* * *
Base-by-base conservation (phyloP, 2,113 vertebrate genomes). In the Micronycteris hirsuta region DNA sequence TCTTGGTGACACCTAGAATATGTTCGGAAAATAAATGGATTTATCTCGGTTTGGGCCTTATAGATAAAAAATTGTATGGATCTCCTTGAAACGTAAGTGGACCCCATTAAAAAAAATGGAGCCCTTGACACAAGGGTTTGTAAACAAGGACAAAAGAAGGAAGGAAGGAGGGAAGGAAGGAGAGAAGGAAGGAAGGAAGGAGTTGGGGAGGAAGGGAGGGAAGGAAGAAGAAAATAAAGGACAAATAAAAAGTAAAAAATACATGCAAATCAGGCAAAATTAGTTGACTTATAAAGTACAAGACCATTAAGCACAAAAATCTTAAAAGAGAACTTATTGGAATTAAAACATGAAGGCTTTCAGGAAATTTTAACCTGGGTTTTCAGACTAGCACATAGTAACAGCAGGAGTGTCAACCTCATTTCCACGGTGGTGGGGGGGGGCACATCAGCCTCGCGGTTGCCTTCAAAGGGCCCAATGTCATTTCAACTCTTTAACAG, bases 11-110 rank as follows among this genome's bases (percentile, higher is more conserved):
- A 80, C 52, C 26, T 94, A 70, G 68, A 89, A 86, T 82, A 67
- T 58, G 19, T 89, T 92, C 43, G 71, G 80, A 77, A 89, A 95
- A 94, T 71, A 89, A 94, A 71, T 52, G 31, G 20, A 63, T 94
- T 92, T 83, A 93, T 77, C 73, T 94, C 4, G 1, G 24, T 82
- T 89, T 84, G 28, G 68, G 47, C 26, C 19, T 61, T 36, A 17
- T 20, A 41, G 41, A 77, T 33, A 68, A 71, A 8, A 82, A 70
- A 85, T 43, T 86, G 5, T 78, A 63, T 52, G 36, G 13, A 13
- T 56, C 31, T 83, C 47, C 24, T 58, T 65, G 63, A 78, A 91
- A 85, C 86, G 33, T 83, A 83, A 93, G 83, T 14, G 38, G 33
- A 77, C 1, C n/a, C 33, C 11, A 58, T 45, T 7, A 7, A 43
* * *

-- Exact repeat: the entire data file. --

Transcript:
Base-by-base conservation (phyloP, 2,113 vertebrate genomes). In the Micronycteris hirsuta region DNA sequence TCTTGGTGACACCTAGAATATGTTCGGAAAATAAATGGATTTATCTCGGTTTGGGCCTTATAGATAAAAAATTGTATGGATCTCCTTGAAACGTAAGTGGACCCCATTAAAAAAAATGGAGCCCTTGACACAAGGGTTTGTAAACAAGGACAAAAGAAGGAAGGAAGGAGGGAAGGAAGGAGAGAAGGAAGGAAGGAAGGAGTTGGGGAGGAAGGGAGGGAAGGAAGAAGAAAATAAAGGACAAATAAAAAGTAAAAAATACATGCAAATCAGGCAAAATTAGTTGACTTATAAAGTACAAGACCATTAAGCACAAAAATCTTAAAAGAGAACTTATTGGAATTAAAACATGAAGGCTTTCAGGAAATTTTAACCTGGGTTTTCAGACTAGCACATAGTAACAGCAGGAGTGTCAACCTCATTTCCACGGTGGTGGGGGGGGGCACATCAGCCTCGCGGTTGCCTTCAAAGGGCCCAATGTCATTTCAACTCTTTAACAG, bases 11-110 rank as follows among this genome's bases (percentile, higher is more conserved):
- A 80, C 52, C 26, T 94, A 70, G 68, A 89, A 86, T 82, A 67
- T 58, G 19, T 89, T 92, C 43, G 71, G 80, A 77, A 89, A 95
- A 94, T 71, A 89, A 94, A 71, T 52, G 31, G 20, A 63, T 94
- T 92, T 83, A 93, T 77, C 73, T 94, C 4, G 1, G 24, T 82
- T 89, T 84, G 28, G 68, G 47, C 26, C 19, T 61, T 36, A 17
- T 20, A 41, G 41, A 77, T 33, A 68, A 71, A 8, A 82, A 70
- A 85, T 43, T 86, G 5, T 78, A 63, T 52, G 36, G 13, A 13
- T 56, C 31, T 83, C 47, C 24, T 58, T 65, G 63, A 78, A 91
- A 85, C 86, G 33, T 83, A 83, A 93, G 83, T 14, G 38, G 33
- A 77, C 1, C n/a, C 33, C 11, A 58, T 45, T 7, A 7, A 43